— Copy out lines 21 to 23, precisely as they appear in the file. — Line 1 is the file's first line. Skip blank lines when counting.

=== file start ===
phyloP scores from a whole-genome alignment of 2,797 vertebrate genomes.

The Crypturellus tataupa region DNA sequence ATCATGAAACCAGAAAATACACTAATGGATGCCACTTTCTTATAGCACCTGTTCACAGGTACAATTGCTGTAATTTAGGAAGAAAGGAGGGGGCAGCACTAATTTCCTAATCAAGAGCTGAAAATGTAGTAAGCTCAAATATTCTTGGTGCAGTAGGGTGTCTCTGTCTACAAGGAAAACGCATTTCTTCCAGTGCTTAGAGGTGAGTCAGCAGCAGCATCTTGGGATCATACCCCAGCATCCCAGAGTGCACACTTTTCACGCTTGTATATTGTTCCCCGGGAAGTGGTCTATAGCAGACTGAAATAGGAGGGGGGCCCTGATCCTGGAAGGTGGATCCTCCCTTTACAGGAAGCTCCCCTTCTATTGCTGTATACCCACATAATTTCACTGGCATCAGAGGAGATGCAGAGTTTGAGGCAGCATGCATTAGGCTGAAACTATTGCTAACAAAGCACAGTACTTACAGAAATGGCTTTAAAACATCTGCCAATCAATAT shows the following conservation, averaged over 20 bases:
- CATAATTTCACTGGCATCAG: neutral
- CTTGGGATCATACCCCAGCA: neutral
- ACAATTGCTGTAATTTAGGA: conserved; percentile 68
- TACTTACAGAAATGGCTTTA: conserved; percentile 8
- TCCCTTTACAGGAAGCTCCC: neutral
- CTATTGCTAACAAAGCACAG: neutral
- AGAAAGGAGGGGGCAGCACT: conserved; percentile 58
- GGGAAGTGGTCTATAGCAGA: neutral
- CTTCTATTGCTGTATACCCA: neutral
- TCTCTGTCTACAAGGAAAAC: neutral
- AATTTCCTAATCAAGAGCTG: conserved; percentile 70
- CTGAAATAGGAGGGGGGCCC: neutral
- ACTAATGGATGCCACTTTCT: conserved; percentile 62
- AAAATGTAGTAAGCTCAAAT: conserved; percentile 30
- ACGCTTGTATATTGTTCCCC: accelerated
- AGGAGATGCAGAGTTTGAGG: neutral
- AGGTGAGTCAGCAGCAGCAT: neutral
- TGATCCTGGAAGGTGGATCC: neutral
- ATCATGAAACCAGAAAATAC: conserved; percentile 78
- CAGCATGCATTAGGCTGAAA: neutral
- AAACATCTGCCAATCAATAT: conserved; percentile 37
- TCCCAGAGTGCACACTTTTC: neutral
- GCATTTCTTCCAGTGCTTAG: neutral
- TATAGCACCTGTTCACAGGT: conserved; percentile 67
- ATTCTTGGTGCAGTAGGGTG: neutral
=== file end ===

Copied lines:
- ATCATGAAACCAGAAAATAC: conserved; percentile 78
- CAGCATGCATTAGGCTGAAA: neutral
- AAACATCTGCCAATCAATAT: conserved; percentile 37